Mason in the News

Posted: March 27, 2009 at 1:00 am, Last Updated: November 30, -0001 at 12:00 am

Following are highlights of national news coverage Mason recently received.

Friday, March 20, Kansas City Star

Obama Speaks to Iranian People in Video Message

“In an unprecedented video message released Friday on the celebration of the Persian new year, President Barack Obama speaks directly to the Iranian people and government, saying his administration ‘is now committed to diplomacy that addresses the full range of issues before us’ and that that the process ‘will not be advanced by threats.’ Shaul Bakhash, a professor of history and an Iran expert at George Mason University in Fairfax, Va., said that Obama is sending ‘quite a significant message’ that strikes a respectful tone that contrasts with former President George W. Bush’s approach. ‘This is not framed as an attempt to go over the head of the Iranian government to speak to the people,’ he said. ‘The really interesting thing is whether the Iranian government will understand this for what it is meant to convey, which is a reaching out, and to respond appropriately,’ Bakhash added. ‘If they don’t, it’s a great opportunity missed.’”

Sunday, March 22, Christian Science Monitor

Obama Redeploys His Grass-Roots Network to Push Budget

“[Many Americans are] helping President Obama win the votes he needs to pass his record $3.6 trillion budget. Thousands of volunteers across the country took to the streets over the weekend at Obama’s behest. They knocked on doors, stood in front of stores to collect signatures, and urged their neighbors to call their congressman. ‘What the Obama team is trying to do is far beyond what any president has tried to do before. Take the enthusiasm and activism that helped him win the presidency to help him win his political agenda,’ says Stephen Farnsworth, a professor of communication at George Mason University and the author of ‘Spinner-in-Chief: How Presidents Sell Their Policies and Themselves.’ ‘People tend to be very jealous of their time. What Obama is asking is not cost-less – it’s very different from … nodding when FDR says something you like on the radio.’”

Sunday, March 22, Consumerist

Walking Away from Your Mortgage, Not So Bad After All

“Great news, distressed homeowners! If you aren’t eligible for the President’s homeowner assistance package and can’t negotiate a better deal on your mortgage, the New York Times says that turning in the keys and leaving your home may not be the end of your financial world. The Times mapped out a guide for dealing with the various players controlling your mortgage… Your Credit Score: Yeeaahhhh, no way to escape this one. You’re going to take a big nasty hit and it’s going to stand out on your credit report for seven years. If it’s your only black mark, don’t sweat it too much. FICO may have to change their algorithm to downplay foreclosures. ‘To the extent that foreclosure doesn’t predict future behavior as much as it did in the past, you’d expect that the FICO algorithm would change to adjust for that,’ said Todd J. Zywicki, a law professor at George Mason University.”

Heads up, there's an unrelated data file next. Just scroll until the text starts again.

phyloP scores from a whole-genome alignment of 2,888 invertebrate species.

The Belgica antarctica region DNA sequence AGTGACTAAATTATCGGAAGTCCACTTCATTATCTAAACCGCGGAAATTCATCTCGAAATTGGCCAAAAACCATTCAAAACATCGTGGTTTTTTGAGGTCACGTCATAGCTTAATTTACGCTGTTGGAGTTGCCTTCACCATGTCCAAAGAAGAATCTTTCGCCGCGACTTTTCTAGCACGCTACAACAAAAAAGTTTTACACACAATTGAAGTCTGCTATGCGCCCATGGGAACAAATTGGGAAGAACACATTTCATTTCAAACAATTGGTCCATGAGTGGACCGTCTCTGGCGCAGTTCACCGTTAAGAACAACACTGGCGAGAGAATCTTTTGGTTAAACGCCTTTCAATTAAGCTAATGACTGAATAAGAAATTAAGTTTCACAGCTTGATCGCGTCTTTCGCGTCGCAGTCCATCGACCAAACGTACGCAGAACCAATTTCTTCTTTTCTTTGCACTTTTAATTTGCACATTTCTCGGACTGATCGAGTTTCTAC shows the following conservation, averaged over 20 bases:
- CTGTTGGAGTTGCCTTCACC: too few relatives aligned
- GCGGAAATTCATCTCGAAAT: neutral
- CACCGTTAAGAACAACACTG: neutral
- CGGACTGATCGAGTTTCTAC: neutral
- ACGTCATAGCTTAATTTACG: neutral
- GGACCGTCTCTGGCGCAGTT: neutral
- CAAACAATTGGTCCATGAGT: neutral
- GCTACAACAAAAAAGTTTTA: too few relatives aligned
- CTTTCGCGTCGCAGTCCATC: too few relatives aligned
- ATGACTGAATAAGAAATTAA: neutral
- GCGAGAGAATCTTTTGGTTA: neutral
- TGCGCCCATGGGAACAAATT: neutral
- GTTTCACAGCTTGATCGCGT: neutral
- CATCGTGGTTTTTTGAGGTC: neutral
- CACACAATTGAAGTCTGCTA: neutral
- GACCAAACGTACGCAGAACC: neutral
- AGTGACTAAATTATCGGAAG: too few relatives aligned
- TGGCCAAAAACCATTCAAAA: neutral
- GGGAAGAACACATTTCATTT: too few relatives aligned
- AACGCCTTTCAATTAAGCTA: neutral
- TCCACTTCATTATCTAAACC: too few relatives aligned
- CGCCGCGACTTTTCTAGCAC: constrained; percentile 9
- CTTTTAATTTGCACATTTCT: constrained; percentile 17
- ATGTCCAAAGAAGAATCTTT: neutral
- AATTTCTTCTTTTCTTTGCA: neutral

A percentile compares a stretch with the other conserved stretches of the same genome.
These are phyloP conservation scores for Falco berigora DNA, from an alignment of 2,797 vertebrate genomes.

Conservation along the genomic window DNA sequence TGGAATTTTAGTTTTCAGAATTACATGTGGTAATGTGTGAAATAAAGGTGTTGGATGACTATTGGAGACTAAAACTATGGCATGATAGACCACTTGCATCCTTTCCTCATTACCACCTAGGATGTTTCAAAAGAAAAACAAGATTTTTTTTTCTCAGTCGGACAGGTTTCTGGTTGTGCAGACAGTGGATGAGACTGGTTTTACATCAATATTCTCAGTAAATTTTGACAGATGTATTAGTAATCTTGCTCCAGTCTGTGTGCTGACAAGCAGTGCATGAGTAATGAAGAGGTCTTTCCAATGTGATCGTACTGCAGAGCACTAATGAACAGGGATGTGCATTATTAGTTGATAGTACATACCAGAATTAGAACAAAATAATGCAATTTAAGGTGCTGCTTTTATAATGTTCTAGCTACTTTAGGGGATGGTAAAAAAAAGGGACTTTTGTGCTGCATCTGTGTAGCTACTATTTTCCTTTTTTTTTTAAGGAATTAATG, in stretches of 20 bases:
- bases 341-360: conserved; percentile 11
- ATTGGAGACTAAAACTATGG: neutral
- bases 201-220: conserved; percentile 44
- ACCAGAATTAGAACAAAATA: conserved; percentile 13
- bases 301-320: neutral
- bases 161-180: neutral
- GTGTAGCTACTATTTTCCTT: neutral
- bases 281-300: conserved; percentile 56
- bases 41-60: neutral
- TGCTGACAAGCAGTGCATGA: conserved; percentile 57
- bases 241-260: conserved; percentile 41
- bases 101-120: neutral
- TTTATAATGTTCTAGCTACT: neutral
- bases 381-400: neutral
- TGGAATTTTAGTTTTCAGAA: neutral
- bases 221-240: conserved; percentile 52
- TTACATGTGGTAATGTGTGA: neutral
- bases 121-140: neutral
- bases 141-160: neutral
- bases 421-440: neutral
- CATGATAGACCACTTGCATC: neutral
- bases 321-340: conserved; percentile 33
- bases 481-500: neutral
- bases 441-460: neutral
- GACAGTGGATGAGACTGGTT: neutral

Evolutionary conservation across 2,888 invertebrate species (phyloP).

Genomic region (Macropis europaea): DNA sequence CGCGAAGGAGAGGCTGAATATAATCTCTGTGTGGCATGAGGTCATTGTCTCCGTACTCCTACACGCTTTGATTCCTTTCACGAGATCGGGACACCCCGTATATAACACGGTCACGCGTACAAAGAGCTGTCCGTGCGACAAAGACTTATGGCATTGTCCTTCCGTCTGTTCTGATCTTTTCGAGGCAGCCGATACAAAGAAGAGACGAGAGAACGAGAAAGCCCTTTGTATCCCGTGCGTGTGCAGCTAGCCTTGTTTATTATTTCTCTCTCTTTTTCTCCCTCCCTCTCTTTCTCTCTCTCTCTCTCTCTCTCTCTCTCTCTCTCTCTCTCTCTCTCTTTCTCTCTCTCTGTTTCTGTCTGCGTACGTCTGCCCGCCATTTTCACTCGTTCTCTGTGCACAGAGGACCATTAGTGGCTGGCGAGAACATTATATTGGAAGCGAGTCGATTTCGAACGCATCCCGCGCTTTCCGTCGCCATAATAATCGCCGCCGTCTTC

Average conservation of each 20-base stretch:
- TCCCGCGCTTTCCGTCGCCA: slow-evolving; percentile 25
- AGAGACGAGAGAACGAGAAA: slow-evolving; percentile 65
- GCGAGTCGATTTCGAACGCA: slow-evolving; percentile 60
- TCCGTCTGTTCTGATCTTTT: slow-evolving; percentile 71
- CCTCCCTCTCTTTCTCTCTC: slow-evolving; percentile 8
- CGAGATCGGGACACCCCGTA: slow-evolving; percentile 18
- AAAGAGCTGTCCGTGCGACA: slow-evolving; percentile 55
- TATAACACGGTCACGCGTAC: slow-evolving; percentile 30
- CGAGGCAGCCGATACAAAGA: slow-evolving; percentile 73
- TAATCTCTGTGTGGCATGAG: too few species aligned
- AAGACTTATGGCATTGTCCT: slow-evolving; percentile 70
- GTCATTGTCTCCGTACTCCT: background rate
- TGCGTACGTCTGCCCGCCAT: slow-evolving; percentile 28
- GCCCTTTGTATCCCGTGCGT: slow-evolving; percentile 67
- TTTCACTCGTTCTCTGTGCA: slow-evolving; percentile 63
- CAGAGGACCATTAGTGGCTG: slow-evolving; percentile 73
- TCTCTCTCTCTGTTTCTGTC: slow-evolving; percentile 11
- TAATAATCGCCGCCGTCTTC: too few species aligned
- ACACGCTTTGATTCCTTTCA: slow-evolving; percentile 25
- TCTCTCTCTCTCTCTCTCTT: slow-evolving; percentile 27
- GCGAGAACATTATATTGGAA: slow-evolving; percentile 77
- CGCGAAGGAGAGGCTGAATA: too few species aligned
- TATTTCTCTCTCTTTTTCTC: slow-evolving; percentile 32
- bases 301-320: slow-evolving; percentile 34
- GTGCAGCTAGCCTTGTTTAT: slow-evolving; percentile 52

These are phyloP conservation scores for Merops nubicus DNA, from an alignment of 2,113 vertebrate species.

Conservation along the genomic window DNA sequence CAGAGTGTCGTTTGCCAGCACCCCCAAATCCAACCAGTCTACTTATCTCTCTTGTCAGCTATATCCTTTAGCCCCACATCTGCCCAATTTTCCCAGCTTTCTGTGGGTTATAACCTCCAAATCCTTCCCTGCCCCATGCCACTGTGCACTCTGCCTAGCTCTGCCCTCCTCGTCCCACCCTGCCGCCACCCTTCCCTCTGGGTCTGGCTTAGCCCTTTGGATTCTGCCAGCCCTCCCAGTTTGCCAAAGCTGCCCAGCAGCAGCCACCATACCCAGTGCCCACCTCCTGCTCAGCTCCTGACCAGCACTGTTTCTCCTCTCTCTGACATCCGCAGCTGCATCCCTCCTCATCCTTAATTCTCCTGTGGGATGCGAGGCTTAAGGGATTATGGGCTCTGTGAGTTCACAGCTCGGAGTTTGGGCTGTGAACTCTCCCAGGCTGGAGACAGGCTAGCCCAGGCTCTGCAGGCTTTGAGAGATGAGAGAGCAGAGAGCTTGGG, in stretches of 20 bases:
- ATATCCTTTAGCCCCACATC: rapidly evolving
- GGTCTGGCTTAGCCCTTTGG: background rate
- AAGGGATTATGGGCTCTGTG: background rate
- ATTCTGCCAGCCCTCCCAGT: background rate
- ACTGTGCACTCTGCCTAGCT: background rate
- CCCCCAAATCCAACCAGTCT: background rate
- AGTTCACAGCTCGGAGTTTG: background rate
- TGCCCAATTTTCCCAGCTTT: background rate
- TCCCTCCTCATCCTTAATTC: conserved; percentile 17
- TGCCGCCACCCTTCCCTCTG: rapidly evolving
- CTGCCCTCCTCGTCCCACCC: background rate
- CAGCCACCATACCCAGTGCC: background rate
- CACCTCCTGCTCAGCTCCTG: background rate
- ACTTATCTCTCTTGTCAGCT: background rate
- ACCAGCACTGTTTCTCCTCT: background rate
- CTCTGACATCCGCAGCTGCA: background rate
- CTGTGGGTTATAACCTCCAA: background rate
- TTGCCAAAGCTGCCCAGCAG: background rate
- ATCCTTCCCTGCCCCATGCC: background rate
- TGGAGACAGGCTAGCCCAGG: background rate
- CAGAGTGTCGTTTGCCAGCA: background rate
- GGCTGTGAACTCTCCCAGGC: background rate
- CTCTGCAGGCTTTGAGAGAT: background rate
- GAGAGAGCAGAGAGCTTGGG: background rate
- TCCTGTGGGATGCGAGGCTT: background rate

Sunday, March 22, Washington Post

What’s the Big Idea?

“Looking to cut fat from the federal budget? Consider closing some of the 1,000 military bases the United States maintains abroad. That’s what Hugh Gusterson, a professor of anthropology and sociology at George Mason University, suggests in an online column for the Bulletin of the Atomic Scientists. Closing some of the bases would save billions, Gusterson argues, citing none other than former defense secretary Donald H. Rumsfeld, who in 2004 estimated a savings of $12 billion if the United States shut 200 foreign bases. Gusterson says that most foreign bases were built during the Cold War and serve an outdated strategy.”

Sunday, March 22, Washington Post

County Poised for Innovation, State Official Says

“With a university in its back yard, research projects brewing and a business park dedicated to technology-based companies, Prince William County is in a good position to compete in the global market, Virginia Secretary of Technology Aneesh P. Chopra said last week. ‘A key component of innovation is the presence of a four-year research institution,’ he said in an interview after the event. ‘George Mason University’s life sciences campus in Prince William and the research and development projects around it are absolutely the cornerstones and foundations of a vibrant and innovative community.’ Chopra said faculty members at universities locally and across the state often have a wealth of ideas that could turn into companies. At Mason, for instance, professors Lance Liotta and Chip Petricoin are among the nation’s leading researchers in cancer and molecular medicine.”

Tuesday, March 24, Washington Post

In Peru, Former Leader’s Lengthy Human Rights Trial Nears End

“Attorneys for former president Alberto Fujimori, accused of human rights violations involving state-sponsored killings and kidnappings, plan to present concluding arguments this week. Then comes Fujimori’s closing statement. If Fujimori is convicted, his sentencing — he could face up to 30 years in prison — is expected by mid-April. ‘This is a major step forward,’ said Jo-Marie Burt, a Latin American studies professor at George Mason University who has been an observer of Fujimori’s trial. ‘Peru is a country in which impunity has been the norm. Powerful people have routinely gotten away with all sorts of things, ranging from massive corruption to grave violations of human rights.’”

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